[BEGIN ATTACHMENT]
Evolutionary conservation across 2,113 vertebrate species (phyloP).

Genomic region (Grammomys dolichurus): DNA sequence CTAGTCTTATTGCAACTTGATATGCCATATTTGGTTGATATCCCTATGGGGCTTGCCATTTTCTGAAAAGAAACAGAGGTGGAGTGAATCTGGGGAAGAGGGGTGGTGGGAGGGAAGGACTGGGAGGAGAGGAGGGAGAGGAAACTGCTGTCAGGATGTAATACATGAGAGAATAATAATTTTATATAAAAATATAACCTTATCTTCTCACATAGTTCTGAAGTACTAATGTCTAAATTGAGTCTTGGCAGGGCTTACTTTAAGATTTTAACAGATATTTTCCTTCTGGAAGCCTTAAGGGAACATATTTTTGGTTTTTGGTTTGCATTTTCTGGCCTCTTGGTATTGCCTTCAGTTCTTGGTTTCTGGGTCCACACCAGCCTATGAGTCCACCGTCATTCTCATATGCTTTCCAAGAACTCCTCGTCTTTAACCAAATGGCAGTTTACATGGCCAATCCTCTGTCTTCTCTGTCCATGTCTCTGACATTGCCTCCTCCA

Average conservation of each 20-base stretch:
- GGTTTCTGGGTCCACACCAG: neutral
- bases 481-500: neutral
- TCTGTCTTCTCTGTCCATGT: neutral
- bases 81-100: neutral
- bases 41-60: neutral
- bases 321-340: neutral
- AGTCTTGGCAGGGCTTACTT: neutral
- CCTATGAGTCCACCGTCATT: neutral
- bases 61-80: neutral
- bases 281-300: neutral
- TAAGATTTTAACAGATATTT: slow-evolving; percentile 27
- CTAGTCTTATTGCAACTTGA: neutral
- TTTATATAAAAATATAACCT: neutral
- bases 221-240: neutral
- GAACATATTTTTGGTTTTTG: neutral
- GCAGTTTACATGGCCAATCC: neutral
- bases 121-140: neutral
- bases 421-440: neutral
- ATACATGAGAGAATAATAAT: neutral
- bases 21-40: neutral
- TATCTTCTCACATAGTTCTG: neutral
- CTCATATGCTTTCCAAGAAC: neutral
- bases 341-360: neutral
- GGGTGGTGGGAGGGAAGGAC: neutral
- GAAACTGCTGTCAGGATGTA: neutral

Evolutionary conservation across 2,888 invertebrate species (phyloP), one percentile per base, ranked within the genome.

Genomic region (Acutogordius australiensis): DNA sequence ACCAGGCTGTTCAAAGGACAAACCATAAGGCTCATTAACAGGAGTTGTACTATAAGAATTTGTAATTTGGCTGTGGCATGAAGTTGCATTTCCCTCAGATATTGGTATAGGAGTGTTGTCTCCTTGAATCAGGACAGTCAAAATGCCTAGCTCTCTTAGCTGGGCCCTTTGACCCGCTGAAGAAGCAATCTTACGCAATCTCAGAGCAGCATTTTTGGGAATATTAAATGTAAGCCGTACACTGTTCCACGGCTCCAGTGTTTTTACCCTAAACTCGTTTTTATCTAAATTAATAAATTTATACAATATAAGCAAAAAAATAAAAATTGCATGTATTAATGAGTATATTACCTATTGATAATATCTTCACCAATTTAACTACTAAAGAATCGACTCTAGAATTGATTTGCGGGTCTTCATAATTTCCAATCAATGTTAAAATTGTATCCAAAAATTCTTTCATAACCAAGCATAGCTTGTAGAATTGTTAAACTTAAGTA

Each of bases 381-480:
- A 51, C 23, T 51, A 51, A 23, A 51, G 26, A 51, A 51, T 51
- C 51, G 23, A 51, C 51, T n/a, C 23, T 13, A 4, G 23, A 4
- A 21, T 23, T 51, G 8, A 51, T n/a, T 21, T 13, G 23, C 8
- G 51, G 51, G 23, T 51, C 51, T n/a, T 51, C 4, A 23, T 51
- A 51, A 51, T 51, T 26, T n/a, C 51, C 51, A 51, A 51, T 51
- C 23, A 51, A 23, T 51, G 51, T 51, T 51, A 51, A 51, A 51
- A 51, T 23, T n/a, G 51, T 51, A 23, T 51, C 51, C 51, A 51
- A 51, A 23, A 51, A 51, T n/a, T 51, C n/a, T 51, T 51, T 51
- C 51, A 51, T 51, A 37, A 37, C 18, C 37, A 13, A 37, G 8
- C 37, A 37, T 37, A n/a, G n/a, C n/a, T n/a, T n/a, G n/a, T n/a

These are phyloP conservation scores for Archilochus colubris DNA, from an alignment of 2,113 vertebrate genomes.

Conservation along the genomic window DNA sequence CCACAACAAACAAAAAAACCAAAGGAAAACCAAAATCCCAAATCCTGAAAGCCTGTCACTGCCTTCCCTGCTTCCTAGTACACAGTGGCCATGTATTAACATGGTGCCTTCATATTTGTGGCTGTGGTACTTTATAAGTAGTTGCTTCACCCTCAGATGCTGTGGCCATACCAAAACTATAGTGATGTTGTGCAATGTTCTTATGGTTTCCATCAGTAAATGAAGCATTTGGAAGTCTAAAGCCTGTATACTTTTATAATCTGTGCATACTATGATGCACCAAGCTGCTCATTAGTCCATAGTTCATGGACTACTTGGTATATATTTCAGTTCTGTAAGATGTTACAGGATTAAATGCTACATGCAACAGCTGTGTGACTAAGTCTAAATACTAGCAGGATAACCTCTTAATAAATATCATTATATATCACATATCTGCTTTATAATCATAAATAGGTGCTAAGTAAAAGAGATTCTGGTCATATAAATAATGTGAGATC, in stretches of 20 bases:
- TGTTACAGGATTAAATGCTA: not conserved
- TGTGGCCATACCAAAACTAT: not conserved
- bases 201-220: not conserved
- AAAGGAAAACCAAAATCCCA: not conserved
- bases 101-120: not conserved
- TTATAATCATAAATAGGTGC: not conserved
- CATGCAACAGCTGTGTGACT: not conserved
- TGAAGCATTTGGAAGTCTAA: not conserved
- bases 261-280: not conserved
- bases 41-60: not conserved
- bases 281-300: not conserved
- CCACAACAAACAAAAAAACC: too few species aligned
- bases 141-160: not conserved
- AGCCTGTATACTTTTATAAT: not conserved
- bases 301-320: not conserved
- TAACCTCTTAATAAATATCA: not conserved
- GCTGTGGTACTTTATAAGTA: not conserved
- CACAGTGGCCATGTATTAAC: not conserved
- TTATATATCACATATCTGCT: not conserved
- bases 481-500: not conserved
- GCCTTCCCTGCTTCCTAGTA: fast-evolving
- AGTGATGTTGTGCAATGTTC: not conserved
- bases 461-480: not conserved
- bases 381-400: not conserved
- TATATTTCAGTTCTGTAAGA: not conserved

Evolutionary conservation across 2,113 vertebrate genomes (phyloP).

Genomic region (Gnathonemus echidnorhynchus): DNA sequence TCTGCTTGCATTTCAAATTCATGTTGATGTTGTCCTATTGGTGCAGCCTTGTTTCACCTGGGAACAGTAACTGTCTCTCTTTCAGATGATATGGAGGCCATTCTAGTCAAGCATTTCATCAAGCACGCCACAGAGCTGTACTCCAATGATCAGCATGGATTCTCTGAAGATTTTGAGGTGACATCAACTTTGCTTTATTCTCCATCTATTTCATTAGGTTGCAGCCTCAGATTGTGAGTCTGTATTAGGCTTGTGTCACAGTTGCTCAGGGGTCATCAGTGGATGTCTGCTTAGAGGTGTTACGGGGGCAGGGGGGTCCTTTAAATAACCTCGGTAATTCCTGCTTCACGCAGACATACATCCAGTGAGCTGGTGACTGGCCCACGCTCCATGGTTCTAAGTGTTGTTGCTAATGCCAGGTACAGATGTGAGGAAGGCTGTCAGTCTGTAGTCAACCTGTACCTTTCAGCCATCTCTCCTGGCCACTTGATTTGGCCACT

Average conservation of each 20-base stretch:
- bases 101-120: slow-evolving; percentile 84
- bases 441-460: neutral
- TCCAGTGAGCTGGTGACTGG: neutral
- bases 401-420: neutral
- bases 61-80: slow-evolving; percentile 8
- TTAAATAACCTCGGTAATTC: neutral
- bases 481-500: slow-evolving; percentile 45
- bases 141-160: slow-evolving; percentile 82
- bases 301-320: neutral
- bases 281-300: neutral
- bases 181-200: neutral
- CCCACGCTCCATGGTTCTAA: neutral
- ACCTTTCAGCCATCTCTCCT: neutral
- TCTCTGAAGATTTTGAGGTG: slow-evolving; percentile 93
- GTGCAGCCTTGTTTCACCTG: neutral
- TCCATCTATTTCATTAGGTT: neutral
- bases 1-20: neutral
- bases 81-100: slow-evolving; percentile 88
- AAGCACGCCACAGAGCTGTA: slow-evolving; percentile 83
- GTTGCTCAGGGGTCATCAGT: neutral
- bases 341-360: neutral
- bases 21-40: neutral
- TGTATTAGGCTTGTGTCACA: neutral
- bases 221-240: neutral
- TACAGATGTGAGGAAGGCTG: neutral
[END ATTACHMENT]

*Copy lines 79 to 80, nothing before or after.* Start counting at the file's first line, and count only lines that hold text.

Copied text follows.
- bases 141-160: slow-evolving; percentile 82
- bases 301-320: neutral